Lava Butte & Benham Falls

This past weekend, with our friends in town for the holiday weekend, we took advantage of the sunny skies to enjoy several outdoor adventures. For the kiddos and I, this was particularly educational as our excursions tied in very nicely to our current geology unit. We started with a short stop at Lava Butte whereby we drove to the scenic overlook atop the butte. We opted not to go into the visitor center as we actually have a Roots & Shoots and GEMS field trip planned there in June.

Lava Butte rises 500 feet above the surrounding area. The crater is 150 feet deep and was the site of fountains of molten rock erupting 6,160 years ago. The lava flow which breached the south side of the butte flowed west and north covering 6,100 acres of land. The flow blocked sections of the Deschutes River, forming Benham Falls, Dillon Falls, and Lava Island Falls.
On the cone’s high side, the prevailing southwest winds deposited more cinders. There is more vegetation on this side because the snow stays longer on the north side and the finer cinders hold moisture longer for plant life. More than 400 cinder cones and fissure vents have been identified on the flanks of Newberry Volcano. Most of the cinder cones are well preserved owing to their high porosity and consequent absorption rather than runoff of water.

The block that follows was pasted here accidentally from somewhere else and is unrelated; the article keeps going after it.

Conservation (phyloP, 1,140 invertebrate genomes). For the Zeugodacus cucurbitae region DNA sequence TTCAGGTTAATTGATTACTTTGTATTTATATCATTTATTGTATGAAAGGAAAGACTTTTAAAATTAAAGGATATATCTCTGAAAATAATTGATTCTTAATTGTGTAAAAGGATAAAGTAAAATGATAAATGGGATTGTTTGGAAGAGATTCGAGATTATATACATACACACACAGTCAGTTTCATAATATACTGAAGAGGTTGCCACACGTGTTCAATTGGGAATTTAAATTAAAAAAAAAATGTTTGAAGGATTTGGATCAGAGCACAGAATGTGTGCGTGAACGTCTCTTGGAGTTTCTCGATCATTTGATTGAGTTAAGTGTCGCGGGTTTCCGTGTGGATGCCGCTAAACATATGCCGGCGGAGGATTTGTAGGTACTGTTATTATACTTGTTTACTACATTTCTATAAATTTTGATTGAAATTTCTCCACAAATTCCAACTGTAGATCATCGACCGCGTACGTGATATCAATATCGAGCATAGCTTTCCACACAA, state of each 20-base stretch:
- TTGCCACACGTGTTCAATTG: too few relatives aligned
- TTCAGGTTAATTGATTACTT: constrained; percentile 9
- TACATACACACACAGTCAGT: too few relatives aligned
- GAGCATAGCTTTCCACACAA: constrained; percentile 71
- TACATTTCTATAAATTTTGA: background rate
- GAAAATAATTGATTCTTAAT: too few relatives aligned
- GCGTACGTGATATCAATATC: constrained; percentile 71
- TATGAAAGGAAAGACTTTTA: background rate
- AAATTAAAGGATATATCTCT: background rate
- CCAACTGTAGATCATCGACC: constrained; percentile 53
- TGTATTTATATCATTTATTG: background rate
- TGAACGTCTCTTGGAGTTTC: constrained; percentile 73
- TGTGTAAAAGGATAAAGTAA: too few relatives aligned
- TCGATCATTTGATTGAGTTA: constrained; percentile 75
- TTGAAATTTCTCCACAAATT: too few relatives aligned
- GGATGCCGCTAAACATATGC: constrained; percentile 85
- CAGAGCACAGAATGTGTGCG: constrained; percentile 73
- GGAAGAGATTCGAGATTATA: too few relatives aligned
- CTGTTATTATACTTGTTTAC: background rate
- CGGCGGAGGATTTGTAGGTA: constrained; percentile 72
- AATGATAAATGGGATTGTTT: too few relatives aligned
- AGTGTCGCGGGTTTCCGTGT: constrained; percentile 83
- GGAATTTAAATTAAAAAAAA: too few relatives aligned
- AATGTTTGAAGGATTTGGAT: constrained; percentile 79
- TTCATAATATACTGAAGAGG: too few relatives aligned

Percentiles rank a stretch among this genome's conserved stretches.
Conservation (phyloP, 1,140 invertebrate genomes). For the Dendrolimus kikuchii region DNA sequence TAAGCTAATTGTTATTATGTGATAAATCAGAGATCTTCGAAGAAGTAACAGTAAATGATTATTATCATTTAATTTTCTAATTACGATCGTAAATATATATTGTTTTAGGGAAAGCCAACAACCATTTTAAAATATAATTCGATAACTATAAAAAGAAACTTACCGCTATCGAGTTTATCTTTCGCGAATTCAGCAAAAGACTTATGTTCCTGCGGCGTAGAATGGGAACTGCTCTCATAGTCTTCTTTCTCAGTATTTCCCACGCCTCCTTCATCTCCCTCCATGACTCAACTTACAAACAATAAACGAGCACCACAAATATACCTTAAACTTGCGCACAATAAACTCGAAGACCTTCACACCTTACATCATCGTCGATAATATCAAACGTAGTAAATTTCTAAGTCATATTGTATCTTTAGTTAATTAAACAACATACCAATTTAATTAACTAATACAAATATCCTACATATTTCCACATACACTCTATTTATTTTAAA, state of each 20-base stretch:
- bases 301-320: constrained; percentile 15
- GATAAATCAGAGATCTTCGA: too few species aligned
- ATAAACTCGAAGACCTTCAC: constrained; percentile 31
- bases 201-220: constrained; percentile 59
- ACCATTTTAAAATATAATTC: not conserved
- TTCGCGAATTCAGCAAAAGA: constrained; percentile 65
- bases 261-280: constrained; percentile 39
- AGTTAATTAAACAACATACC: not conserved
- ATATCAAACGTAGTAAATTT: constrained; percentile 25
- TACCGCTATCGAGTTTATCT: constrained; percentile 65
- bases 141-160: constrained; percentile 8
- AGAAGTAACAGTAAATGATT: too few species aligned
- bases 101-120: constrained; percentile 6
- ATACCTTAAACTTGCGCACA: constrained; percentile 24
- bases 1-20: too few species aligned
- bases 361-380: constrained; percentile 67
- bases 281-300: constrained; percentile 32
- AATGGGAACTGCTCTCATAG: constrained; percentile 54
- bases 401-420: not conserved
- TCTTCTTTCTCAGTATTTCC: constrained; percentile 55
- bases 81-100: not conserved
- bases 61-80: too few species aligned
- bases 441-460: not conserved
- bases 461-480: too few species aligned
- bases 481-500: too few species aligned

Of the three major waterfalls on the Deschutes River near Bend, Benham Falls is the only one easily and readily visible to visitors. Here, the Deschutes stairsteps over a series of small ledges as it flumes through a gorge. Unlike nearby Lava Island and Dillon Falls, Benham Falls isn’t surrounded by lava flows, but rather long-needle pine forest, which give it a much different feel than the two found farther downstream. Benham has been cited as being the largest waterfall on the Deschutes River – a claim that may or may not stand up to testing. There are claims stating the falls drop 95 vertical feet in half of a linear mile, but the majority of this change in elevation is a long series of rapids. Approximately 25 feet of that drop constitute the legitimate cascading waterfall.
The hike along the Deschutes River to the falls is less than a mile and easy for children. We did not get started until nearly noon, so we opted not to continue farther to Dillon Falls. Ideally, we would like to return with our bikes to venture farther.

About Eva Varga

Eva is passionate about education. She has extensive experience in both formal and informal settings. She presently homeschools her two young children, teaches professional development courses through the Heritage Institute, and writes a middle level secular science curriculum called Science Logic. In addition to her work in education, she is an athlete, competing in Masters swimming events and marathons. In her spare time she enjoys reading, traveling, learning new languages, and above all spending time with her family. ♥